The Falcon 10 design was undertaken by Dassault in the late 1960s in order to fill a gap between the company’s Falcon 20 and the turboprop aircraft that made up the next smaller group of cabin-class business aircraft. The Falcon 10 was originally powered by two General Electric CJ610 turbojet engines when it first flew in December 1970. However, Pan Am Business Jets Division which placed the first order for the new type, required that turbofan engines be installed. The GE engines were subsequently replaced by a pair of Garrett TFE 731-2 turbofans on the second prototype, and this configuration won FAA certification in 1973, with first deliveries beginning soon thereafter. In 1983, a series of design refinements culminated in the re-designation of the aircraft as the Falcon 100. Changes included an optional early EFIS glass cockpit, a higher maximum takeoff weight, a fourth cabin window on the starboard side and a larger unpressurized rear baggage compartment. When the line was discontinued in 1989, combined production of the Falcon 10 and 100 series totaled 226 units, with 37 of these the Falcon 100 variant.
The Falcon 100 is powered by a pair of Honeywell TFE 731-2-1C turbofan engines rated at 3,230lbs. of thrust each. Inspection interval on the engine core is 4,200 hours.
The Falcon 100, a Falcon 10 with an exterior-access luggage hold and an improved cabin, was the first certified business aircraft featuring EFIS-technology and color screens in the place of electromechanical cockpit instruments. A typical avionics package on a Falcon 100 could include dual Collins VHF 20A comms, dual VIR 30A navs, dual Collins FCS 85 flight directors, dual Collins DME 42, dual Collins ADF 60A, ALT-55 radar altimeter, Collins APS 80 autopilot, Collins ADS 80 air data computer, Global GNS-XLS FMS, Sperry Primus 400 color weather radar. Some Falcon 100s also feature the Collins EFIS 85, five-tube panel.
The Falcon 100 is a light, medium-range, twin turbofan-powered business jet configured as a cantilever, swept low-wing monoplane with a swept cruciform tail. The airframe is of aluminum monocoque construction. The wing utilizes a supercritical airfoil optimized for cruise at high subsonic speeds and is equipped with wide-span double-slotted flaps and full leading-edge slats to improve low-speed handling characteristics. The retractable tricycle landing gear has dual wheels on each main mount and a single nose wheel. Refueling can be accomplished from a single point near the right engine nacelle, or gravity fueling can be done over-wing into each tank if desired.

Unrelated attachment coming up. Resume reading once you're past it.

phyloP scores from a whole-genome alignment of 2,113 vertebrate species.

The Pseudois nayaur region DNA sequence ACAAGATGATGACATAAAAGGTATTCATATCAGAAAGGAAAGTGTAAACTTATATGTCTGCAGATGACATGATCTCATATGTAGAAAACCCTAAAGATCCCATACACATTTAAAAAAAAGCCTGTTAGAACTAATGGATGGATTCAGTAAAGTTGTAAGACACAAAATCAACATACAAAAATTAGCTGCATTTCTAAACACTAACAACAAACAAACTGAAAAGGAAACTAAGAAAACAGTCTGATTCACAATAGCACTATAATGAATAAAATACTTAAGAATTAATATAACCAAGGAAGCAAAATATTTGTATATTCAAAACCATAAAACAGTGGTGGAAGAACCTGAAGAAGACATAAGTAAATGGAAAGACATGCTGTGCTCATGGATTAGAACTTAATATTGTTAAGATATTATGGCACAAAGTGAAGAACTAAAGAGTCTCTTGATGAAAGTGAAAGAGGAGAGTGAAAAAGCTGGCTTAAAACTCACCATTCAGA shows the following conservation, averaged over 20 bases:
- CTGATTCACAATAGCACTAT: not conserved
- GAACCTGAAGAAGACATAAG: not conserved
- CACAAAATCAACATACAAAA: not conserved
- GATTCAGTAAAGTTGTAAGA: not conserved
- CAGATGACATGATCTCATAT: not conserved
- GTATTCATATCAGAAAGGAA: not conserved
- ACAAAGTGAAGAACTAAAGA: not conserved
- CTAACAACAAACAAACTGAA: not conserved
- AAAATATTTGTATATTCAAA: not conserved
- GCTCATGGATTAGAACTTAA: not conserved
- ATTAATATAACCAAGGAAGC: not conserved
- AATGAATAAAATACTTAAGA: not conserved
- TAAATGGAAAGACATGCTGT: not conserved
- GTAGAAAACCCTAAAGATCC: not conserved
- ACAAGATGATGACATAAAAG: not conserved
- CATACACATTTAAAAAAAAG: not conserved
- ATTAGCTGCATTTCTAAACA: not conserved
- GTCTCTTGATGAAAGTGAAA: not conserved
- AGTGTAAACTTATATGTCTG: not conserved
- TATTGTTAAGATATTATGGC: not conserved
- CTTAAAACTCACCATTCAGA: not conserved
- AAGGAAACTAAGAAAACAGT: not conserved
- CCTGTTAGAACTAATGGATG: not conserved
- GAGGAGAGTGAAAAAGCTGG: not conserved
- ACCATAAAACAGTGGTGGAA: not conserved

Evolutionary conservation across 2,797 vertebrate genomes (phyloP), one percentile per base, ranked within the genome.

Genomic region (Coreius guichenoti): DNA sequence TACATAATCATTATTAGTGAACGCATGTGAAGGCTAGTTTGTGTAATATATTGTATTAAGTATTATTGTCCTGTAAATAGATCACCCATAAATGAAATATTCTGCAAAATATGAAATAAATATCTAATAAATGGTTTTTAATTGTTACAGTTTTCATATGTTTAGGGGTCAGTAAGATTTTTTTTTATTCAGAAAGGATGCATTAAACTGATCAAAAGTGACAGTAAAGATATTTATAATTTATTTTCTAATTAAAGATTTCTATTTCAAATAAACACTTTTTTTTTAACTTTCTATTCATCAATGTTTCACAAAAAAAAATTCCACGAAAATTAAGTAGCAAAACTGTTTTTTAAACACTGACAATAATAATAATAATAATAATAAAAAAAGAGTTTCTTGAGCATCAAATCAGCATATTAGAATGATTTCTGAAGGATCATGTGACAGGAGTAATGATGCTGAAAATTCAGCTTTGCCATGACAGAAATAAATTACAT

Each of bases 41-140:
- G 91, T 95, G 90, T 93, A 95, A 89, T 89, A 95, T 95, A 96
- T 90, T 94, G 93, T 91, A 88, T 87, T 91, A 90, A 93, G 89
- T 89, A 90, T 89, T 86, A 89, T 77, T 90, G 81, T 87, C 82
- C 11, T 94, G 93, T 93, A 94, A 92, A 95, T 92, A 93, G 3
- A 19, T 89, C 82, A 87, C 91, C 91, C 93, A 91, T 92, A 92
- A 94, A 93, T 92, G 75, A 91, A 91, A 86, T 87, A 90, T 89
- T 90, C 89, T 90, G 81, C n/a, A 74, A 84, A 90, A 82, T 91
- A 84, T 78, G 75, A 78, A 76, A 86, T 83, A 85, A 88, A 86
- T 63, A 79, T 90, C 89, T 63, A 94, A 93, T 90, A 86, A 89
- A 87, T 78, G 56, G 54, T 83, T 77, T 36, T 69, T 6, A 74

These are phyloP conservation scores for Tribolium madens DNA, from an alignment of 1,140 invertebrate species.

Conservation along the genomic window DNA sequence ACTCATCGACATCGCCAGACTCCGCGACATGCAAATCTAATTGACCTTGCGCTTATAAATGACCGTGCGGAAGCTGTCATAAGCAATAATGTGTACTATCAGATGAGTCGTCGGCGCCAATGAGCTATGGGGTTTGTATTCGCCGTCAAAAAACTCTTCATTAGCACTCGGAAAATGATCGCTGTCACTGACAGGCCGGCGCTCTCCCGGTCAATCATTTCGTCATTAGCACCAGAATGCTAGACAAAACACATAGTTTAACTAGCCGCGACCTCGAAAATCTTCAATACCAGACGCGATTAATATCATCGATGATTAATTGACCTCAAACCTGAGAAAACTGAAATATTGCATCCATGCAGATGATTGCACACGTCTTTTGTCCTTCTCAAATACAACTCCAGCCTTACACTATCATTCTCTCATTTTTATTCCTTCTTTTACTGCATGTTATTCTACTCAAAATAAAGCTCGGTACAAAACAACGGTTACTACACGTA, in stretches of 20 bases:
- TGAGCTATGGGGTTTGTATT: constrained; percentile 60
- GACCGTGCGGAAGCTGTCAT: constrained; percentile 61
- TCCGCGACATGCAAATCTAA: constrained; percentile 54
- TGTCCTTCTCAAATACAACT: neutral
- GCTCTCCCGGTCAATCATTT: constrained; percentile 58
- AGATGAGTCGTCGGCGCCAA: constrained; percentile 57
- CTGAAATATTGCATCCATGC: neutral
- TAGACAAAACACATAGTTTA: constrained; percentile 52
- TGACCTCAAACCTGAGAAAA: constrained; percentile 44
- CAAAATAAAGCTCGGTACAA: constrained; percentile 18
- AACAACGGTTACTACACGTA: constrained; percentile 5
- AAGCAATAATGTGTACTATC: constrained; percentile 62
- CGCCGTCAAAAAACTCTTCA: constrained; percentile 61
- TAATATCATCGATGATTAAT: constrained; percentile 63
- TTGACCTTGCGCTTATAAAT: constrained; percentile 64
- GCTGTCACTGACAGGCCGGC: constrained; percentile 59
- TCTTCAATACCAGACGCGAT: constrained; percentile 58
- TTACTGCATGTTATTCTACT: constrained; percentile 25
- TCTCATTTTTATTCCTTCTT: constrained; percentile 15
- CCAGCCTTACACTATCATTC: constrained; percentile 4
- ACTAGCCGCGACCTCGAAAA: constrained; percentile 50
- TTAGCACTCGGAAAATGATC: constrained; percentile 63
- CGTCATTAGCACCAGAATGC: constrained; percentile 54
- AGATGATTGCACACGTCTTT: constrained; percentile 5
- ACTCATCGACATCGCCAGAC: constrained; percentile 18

The interior of the Falcon 100 is normally configured to seat four passengers in an executive-club seating arrangement, with seating for six in a high density layout. A lavatory seat is located toward the front of the cabin along the starboard sidewall. Baggage storage is aft behind a rear bench seat, if installed, and is accessable only from the inside. The aircraft cabin can also be adapted to air ambulance and light utility configurations. Cabin dimensions are 12.9ft.in length, 4.8ft. in height and 5ft. in width.
|General||Falcon 100, DA-100|
|Category||Jet < 20,000 lbs.|
|Years Aircraft Manufactured||1982 – 1990|
|Serial Number Range||183 – 226|
|Retail High Price||$1,450,000.00 / 1,137,815.00€|
|Retail Low Price||$795,000.00 / 623,836.50€|
|Characteristics||Falcon 100, DA-100|
|Seating||2 + 6/9|
|External Dimensions (ft)||Falcon 100, DA-100|
|Internal Dimensions (ft)||Falcon 100, DA-100|
|Internal Length (Overall/Net Height)||12.9|
|Internal Width (Max/Floor)||5.0|
|Baggage||Falcon 100, DA-100|
|Power||Falcon 100, DA-100|
|Engines||2 Hon TFE731-2-1C|
|Output (lbs ea.)/Flat Rating||3,230|
|Data based on latest manufactured year|